So They Say

 In Uncategorized

I sometimes wonder about parents. About the things they tell their kids and why. I’m not talking about stuff like “brush your teeth” or “be home before the streetlights come on” or any of that normal parenting, You’re the kid; I’m the Dad kinda stuff.

I’m talking about the sayings, what some people call true-isms. Or wise old sayings.

For example: One time my mother walked into my room and told me it looked like a dog’s breakfast. We didn’t have a dog at the time, so I couldn’t ask. But I did try and look at it from a dog’s point of view. If I were Fido, what exactly about my unmade bed and clothes-strewn floor would make me think, “Hmmmm. Breakfast.”

It was the day I started wondering if my parents told me stuff just to see what I’d do with it. Kinda like my friend, Jonny C., who once told me he wanted to home-school his first-born from age 1 to 6, teach the kid the wrong words for everything, and then turn him loose on the first day of first grade.

He’s divorced now, and I’m pretty sure she got the kids.

And in addition to wondering whether my loving mother was playing me for a fool, I started to think about other sayings that made no sense to me.

“When the going gets tough, the tough get going.” How could they know the going got tough if they weren’t already going? And if they were already going, why even bring it up? It’s like saying, “On my way to school, I went to school.” Who does that?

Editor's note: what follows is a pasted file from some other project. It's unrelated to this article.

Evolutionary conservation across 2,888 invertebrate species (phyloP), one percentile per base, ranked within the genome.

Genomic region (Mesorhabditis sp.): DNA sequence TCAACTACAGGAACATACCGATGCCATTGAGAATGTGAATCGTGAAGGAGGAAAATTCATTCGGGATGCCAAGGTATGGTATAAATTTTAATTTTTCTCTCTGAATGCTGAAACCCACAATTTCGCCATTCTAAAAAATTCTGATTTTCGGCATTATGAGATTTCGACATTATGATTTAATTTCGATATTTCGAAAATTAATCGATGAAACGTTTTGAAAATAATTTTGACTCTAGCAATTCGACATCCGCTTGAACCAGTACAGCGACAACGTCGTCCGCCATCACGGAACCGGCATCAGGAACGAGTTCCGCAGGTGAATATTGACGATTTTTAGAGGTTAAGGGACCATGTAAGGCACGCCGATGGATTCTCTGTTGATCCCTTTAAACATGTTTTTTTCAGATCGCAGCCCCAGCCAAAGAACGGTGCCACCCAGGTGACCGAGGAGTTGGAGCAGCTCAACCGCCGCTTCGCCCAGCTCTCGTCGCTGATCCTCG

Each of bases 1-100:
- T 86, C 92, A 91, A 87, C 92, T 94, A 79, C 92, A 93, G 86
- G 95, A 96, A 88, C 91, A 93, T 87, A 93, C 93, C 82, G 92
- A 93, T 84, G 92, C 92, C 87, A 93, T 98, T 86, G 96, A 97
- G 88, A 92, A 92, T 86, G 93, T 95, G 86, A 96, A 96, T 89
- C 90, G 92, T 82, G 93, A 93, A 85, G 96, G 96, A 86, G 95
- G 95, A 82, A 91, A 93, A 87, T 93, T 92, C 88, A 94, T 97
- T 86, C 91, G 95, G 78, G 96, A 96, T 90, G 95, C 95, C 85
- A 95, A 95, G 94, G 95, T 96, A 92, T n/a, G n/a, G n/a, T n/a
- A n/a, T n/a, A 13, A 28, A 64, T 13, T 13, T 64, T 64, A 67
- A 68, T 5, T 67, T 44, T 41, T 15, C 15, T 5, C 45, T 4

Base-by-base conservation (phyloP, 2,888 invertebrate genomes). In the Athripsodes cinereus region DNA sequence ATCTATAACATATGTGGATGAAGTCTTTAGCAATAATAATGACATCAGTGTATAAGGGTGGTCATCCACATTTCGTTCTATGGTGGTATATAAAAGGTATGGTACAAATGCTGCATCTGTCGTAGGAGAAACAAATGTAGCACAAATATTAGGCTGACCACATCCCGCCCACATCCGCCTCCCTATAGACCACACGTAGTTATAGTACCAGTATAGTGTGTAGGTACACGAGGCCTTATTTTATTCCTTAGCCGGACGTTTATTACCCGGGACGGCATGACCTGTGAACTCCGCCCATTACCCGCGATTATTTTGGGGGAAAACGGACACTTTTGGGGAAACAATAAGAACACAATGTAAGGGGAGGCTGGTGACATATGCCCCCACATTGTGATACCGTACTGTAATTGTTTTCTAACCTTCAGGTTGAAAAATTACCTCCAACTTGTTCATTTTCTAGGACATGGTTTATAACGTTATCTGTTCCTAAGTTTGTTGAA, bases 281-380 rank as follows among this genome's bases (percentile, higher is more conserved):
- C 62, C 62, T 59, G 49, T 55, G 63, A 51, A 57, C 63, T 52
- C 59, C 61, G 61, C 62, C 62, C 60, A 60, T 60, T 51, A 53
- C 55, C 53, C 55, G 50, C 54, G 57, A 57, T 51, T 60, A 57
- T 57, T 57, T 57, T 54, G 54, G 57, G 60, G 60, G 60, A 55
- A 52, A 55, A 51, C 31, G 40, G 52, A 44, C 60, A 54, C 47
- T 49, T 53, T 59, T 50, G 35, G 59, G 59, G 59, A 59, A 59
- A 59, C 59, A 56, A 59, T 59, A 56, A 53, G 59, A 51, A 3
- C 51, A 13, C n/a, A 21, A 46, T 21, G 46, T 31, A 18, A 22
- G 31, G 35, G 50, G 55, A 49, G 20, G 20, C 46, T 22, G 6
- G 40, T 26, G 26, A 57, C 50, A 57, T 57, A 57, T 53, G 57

Drunks and crazy people, that’s who.

Author Tom Hoover on Wise Old SayingsHere’s another one: “The more things change, the more they stay the same.” First of all, no they don’t. If I change my shirt, I’m not still wearing the shirt I just took off. I’m wearing a different shirt. I know ’cause the other one had a stain. Look in the hamper if you don’t believe me.


“It’s always darkest before the dawn.” Again, NO! It’s darkest in the middle of the night. Right before dawn, it’s almost as light as dawn. Honestly, it’s the shirt thing all over again.

“An ounce of prevention is worth a pound of cure.” No, no, no. And if you don’t believe me, try this. Take a Dramamine, then rub poison ivy all over yourself. Now tell me: Did warding off seasickness keep you from scratching?

Wise old sayings, my aunt Fanny.

“If you love someone, set them free. If they don’t come back, they were never yours to begin with.” Just one question: What if they get lost? Do dating sights test for sense of direction?

That’s two questions. Sorry. But a bird in the hand is worth two in the bush. But how much is it worth to find someone who cares how many birds you have and where you keep them? Who puts a price on hand-held vs. nesting birds?

Seriously? Wise old sayings? My mom was definitely pulling some crap.

I should just stop before I hurt myself. This really turned out to be a dog’s breakfast of a blog.

I’m gonna tell that to my muse. See what she does.

Recommended Posts

Leave a Comment

Writer Tom Hoover on Writers and EditorsYA Author Tom Hoover on Self-Doubt